It looked like a massacre. Link Wray, Hasil Adkins, Dave “Baby” Cortez, and countless other unsung music legends just laid there, piled recklessly on top of one another inside the remote Red Hook, Brooklyn building. It was impossible to recognize most of them; their jackets torn to shreds and sopping wet. Volunteers treaded carefully over the remains while trying to save as many of them as possible.
Norton Records’ warehouse sits at the end of Van Brunt Street on the edge of Erie Basin. The independent record label, which specializes in rare, previously unreleased vintage rock and R&B records, suffered a massive blow after wind and surging waters from Hurricane Sandy hammered open the large iron doors of the Civil War era building, and drowned almost their entire stock of roughly 150,000 vinyl records in five feet of water.
Miriam Linna and Billy Miller, husband and wife and co-owners of Norton Records, thought their stock would be safe in the building. The building had stayed so dry in the past that, historically, it was used to store grain.
The floodwaters turned everything on its head. Boxes of records, books, and even a drum set, were violently picked up and thrown from every corner of the warehouse, dumping them into mountains of cardboard and vinyl.
“In the pitch darkness, some kind of demon was in here,” said Miriam Linna donning boots and yellow, rubber gloves to navigate the heaps of waterlogged boxes while deciding on what to salvage and what to trash.
Miriam has dirty blonde hair and the matter-of-fact humor of someone who has done a lot of living. As a musician, she spent time on the road playing drums for various New York acts during the classic, 1970s punk era of CBGB before meeting Billy and launching Norton Records.
“Last November at this time we were celebrating 25 years of Norton,” Miriam said as she examined some warped drumsticks. “Maybe I can use these to start a new sound.”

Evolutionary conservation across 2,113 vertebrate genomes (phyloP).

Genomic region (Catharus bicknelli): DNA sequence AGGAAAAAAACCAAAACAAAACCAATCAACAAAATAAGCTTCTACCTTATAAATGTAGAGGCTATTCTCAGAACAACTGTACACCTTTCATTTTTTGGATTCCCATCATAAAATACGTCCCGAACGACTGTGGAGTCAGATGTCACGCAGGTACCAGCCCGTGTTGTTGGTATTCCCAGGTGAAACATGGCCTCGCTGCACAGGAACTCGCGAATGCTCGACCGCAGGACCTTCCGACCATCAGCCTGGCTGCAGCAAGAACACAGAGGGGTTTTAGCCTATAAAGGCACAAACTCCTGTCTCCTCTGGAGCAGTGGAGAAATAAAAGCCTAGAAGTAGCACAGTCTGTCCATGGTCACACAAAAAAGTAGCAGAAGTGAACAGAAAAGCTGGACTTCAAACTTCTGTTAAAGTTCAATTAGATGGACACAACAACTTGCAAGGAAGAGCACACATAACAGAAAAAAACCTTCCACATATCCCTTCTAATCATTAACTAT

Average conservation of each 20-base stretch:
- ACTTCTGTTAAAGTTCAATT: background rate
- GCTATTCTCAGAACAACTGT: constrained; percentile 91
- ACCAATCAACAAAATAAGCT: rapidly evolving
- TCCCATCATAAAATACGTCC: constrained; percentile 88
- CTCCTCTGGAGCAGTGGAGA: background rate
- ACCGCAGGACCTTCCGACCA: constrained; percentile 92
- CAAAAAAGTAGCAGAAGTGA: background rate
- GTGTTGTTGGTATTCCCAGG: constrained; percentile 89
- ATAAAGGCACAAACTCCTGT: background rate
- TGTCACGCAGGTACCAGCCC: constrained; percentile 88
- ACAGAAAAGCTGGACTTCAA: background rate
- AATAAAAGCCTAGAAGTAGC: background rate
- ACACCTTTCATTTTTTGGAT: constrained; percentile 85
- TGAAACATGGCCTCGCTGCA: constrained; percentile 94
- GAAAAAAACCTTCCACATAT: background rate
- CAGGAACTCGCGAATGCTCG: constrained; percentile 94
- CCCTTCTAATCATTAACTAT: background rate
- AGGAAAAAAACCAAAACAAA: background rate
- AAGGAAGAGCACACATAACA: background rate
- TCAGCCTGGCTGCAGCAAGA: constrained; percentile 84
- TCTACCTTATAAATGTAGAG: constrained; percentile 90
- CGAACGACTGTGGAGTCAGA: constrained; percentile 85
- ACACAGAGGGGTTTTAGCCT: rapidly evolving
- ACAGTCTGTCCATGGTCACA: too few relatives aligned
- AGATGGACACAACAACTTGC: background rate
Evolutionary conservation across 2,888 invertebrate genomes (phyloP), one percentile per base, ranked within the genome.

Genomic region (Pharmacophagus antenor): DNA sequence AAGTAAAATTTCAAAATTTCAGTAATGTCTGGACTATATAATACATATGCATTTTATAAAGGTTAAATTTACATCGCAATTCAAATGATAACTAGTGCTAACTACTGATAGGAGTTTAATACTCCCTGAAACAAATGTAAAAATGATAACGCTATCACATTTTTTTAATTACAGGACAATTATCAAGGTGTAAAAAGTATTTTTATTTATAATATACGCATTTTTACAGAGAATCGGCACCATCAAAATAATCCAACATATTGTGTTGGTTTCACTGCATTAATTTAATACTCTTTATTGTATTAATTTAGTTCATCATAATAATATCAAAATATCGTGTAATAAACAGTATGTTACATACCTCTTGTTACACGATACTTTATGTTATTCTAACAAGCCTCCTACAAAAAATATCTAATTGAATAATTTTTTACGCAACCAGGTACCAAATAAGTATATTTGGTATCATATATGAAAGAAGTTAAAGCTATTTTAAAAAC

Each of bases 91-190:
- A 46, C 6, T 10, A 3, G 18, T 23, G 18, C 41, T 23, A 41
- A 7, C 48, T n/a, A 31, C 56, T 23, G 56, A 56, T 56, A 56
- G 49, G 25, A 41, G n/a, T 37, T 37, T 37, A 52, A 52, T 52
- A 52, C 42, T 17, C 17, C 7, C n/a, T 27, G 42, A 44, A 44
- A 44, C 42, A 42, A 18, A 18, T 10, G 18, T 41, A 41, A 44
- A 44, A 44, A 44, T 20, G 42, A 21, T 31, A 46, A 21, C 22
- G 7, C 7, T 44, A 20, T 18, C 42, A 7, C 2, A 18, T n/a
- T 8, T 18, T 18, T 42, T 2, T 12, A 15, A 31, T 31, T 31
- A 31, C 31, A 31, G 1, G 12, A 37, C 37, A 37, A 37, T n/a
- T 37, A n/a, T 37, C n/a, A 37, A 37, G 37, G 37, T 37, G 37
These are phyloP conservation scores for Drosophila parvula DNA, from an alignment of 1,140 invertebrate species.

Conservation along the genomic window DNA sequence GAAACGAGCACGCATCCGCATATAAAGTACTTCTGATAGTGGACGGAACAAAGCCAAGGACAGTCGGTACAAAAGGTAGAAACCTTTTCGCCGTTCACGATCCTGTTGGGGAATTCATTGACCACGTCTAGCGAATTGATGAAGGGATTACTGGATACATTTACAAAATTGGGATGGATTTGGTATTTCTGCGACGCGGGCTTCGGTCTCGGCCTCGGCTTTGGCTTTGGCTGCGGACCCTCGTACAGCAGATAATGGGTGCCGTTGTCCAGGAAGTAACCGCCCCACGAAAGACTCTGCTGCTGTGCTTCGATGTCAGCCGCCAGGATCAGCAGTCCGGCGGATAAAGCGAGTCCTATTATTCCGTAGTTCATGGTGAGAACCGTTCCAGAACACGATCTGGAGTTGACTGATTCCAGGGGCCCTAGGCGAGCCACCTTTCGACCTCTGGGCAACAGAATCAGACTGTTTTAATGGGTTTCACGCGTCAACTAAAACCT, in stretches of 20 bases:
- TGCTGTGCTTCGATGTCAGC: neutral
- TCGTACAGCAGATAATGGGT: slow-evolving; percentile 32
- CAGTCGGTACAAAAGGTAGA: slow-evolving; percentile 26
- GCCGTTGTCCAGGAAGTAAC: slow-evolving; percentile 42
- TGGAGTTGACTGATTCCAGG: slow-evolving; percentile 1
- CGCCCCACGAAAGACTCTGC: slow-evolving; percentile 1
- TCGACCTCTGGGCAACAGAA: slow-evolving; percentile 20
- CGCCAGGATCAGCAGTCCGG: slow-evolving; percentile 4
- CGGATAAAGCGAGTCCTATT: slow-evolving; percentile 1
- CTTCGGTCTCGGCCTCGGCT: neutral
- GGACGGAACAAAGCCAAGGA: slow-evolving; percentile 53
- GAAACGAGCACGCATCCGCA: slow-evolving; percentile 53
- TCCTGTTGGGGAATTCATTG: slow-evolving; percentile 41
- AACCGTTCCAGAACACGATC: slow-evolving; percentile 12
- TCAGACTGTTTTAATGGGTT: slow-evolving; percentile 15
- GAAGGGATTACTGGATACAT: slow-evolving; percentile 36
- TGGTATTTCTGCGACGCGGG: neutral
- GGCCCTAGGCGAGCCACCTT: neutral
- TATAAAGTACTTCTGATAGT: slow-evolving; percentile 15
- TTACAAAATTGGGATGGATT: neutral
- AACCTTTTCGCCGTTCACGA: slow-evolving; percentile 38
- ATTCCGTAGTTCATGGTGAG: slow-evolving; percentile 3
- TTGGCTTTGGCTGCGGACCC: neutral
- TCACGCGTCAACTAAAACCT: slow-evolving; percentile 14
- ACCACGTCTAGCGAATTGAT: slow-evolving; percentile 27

Around her, volunteers in white, dust masks carried boxes to a U Haul parked outside, waiting to take as many salvageable records as possible to Norton headquarters, where Billy organized a group to perform first-aid.
Norton headquarters is also Billy and Miriam’s home. Two converted classrooms in a former public schoolhouse in Prospect Heights serve as their apartment and office.
The office is shelved floor to ceiling with vintage paperbacks, records and other collectable memorabilia. The only noticeably modern piece in the room is an iMac, which Billy used to show friends photos of damage to their Red Hook warehouse.
In the common hallway on the third floor of the building, hundreds and hundreds of records lined the walls in brand new white sleeves with floor fans blowing in their direction.
Around 18 volunteers were set up in groups of three and four around a few tables also set up in the hallway. Two more showed up and were quickly put to work peeling off wet, cardboard jackets from records. Vinyl is surprisingly resilient, considering how easily a small scratch can ruin a song or a whole album. If they’re taken out and cleaned before the paper dries to the vinyl, they’re as good as new.
“That’s what’s so great about vinyl,” said John Jacobs, a volunteer and local DJ who exclusively plays old rock and soul records. “This is important stuff. They’ve been dealing with it pretty well.”
In the basement, another group of a dozen or so performed the same operation on hundreds of other records.
Billy and Miriam aren’t strangers to disaster, though. A fire destroyed their first apartment in downtown Brooklyn almost 23 years ago. Miriam remembers Billy waking her up during the night and telling her to grab what she could. When they got out of the building, she stood on the sidewalk holding a drum cymbal.
Back at the warehouse, Miriam continued to slowly look for anything that might have a chance at being salvaged. She comes across a paperback titled, “The Wrath and the Wind.” She picked it up and examined it for a moment before tossing it back to the floor. “You think you’re gonna wake up and it’s gonna be a bad dream.”